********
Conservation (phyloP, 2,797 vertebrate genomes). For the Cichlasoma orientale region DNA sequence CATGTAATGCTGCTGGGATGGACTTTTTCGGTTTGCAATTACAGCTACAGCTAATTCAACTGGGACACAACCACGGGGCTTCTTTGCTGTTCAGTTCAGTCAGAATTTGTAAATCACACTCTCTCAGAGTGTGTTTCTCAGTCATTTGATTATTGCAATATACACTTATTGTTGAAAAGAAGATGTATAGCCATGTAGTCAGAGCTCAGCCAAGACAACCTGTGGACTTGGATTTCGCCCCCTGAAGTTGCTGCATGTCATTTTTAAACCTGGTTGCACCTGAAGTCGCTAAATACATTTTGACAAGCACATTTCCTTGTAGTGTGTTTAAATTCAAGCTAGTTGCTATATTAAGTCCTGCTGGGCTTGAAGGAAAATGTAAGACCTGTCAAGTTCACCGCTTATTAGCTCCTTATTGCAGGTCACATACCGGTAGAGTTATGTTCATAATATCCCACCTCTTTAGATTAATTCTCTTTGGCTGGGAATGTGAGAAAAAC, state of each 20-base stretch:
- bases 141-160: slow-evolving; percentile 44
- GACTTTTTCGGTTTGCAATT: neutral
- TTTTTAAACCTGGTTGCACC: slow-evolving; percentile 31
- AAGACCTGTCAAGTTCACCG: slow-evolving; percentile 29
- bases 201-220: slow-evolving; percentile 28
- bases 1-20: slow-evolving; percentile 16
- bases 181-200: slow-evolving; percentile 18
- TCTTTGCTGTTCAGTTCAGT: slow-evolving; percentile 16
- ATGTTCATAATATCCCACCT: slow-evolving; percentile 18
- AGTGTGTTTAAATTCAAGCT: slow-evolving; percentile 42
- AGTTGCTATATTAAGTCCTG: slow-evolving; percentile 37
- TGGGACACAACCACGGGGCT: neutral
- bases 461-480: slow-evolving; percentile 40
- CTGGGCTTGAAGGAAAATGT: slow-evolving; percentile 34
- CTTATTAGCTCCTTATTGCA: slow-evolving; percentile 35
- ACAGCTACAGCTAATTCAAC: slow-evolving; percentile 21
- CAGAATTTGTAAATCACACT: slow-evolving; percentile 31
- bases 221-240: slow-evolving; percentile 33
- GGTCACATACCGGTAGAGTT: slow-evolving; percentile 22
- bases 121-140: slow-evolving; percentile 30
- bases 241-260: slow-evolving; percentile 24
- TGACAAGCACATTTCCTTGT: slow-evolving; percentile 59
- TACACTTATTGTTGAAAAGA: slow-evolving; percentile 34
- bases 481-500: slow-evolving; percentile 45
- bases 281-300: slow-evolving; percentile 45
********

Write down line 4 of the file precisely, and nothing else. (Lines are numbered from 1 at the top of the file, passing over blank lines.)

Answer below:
- TTTTTAAACCTGGTTGCACC: slow-evolving; percentile 31